I’m 60 and have alot more years hunting. The good Lord has blessed me and let me keep active. I’m in good shape still at 6′ and 170 and don’t have as much endurance as I had when I was in my 30’s, but I can still go all day, but like Dave says I need to sleep at night. You can do anything you put your mind to, it just may take alittle longer than it took 30 years ago!

    • David Petersen
      Member
      Post count: 2749

      Welcome aboard, Kansas! In my books, anyone of any age who bowhunts with traditional gear and values, is young. Anyone of any age who hunts with all the crutches they can legally use to make things easier on them physically, has already given up and might as well be old.

    • Dennis
      Post count: 52

      Seems to me there’s a lot of old f__ts out there. I started shooting recurves about 45 years ago and have never wanted to shoot anything else except a couple of longbows I’ve recently aquired. I expect that is where most of you come from. After an injury, I stopped shooting for about 15-20 years because I just couldn’t take the sholder pain. Now that I’ve retired, I’m back into traditional bowhunting, with lighter bows to ease the pain but I think the real thing that’s keeping me feeling young is BOWHUNTING itself. I try to get to the gym three times a week but I think for the most part, age is all attitude.

    • sagebrush
      Post count: 52

      Dave, I tried the weakness and unhealth thing. It made it easier especially when I was pushing it. Gary

    • JEMBO
      Post count: 29

      For all you seasoned hunters who still roam and hunt far and away places… do any of you use an emergency locator system? As I mature my wife worries more as I hike through the mountains, mostly alone, as I have for 30+ years. I thought it would make a nice Christmas gift. lol

    • kellydockter
      Post count: 67

      that is a great idea jembo and the older i get and the farther out i go the more i think of looking into one. πŸ˜€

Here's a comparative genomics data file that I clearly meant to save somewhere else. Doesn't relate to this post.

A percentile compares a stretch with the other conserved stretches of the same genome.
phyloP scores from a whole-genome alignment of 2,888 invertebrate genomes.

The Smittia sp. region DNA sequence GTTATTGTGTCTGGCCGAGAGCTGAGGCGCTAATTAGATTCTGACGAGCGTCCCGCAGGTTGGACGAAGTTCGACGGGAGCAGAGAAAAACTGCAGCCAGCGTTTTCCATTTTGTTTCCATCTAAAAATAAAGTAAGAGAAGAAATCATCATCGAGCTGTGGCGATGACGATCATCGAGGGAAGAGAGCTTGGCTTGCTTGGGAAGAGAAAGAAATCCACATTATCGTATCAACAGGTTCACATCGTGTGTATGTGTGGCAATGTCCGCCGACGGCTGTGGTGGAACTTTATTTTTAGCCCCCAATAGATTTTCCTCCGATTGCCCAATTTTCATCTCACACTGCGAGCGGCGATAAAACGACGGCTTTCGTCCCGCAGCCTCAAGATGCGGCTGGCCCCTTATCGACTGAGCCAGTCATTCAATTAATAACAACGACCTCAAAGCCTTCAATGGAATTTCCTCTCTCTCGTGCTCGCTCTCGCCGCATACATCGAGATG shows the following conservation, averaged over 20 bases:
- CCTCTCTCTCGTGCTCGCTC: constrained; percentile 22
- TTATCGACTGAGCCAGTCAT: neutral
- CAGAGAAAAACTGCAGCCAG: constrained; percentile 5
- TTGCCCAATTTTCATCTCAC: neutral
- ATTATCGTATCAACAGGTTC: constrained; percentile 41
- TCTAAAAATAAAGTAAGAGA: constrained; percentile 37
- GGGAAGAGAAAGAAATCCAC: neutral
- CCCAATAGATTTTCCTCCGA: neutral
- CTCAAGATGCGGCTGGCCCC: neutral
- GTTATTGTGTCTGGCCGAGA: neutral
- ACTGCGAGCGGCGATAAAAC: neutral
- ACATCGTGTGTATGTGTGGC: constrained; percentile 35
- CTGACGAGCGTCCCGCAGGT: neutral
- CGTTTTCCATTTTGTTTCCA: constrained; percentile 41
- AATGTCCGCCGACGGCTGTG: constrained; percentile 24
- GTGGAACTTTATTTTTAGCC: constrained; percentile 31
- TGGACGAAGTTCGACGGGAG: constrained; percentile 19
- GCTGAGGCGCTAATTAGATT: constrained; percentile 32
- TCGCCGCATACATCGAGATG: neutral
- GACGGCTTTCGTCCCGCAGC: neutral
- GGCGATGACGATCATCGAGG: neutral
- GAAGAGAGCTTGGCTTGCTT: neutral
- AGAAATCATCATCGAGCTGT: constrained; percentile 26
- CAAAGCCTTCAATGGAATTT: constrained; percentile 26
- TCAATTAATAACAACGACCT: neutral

• CarolinaBob
      Post count: 28

      Not too sure what is too old is but Mr. Owen Jeffery still hunts and he is about 86, still make bows just about everyday. He killed a monster “for South Carolina” buck two years ago. So how old is too old?

    • Don Thomas
      Member
      Post count: 334

      I’m 62 and can still do most of the things I’ve always done, although it takes a little longer and hurts a little at the end of a long day. Staying active year around is key, especially if you don’t much like indoor exercise. That’s why I’ve learned to stretch my seasons until there’s no such thing as the “off-season”. September-November were never a problem. Now I hunt lions (on foot) December-March. Then it’s turkeys in April, and instead of sitting in a blind I’m usually climbing mountains looking for them. By May it’s time to go to Alaska, to hunt, guide, or both. June-July I work with my dogs, and then it’s back to Alaska in August. Before you know it, it’s time to start all over again. But the really crucial element is mental. Let yourself start thinking you’re old and you will be. Don

    • strait-aero
      Post count: 350

      Amen,Don…..

    • MontanaFord
      Post count: 450

      I’m 29 currently, and truly hope that I can maintain half as much vitality as so many of you have managed to do at twice plus my age. It’s very inspirational to me to look at all of you and know that the possibility is there, as long as I stay active and keep in decent shape. Of course, having younger children limits how much I can actually get out of the house and exercise, but I do have a Nordic Track ski machine down stairs I really need to set up if it’s not going to sell on craigslist for me. LOL!!

      My grandfather will be 79 in March, and he still gets out and traps for beaver and otter. It’s his thing, much like traditional archery is ours. He got 30 beavers this fall before things froze on him there in Idaho.

    • bruc
      Member
      Post count: 476

      I’m 59 in March. I feel good I think:?: Still climb high in trees but use a ladder instead of tree steps.
      I have a problem with my release hand,though, the three fingers ache at the knuckle. This just started recently. I shot a bit yesterday and have not shot for a while.wondering if any one else has this problem, and if so was there any remedies or ways to reduce the pain ?

      Happy New Year Everyone:D
      Bruce

    • Treetopflier
      Post count: 146

      Bruce — sounds like arthritus to me. If so it’s worse in the mornings when you first get up, and in the cold. A combo of ibuprofen and Sports Cream really helps (me) a lot, plus hand warmers in both pockets and hands in pockets as much as possible. The big A comes with the territory. To a large extent we can get used to the increasing aches and stiffness of age, but eventually we’ll all be full-body stiff. So I sez let’s over-ride it while we can and have some (more) fun with life while we can.

      Now, in desperate situations — like medical marijuana, this applies only to those who seriously need it — has anyone ever used a trigger release with a trad bow? ttf

    • sagebrush
      Post count: 52

      Bruce, If you get a hold of Mudd, he made a pretty neat traditional release. I think he was having the same problem. It is basically just a piece of leather. Gary

    • SteveMcD
      Member
      Post count: 870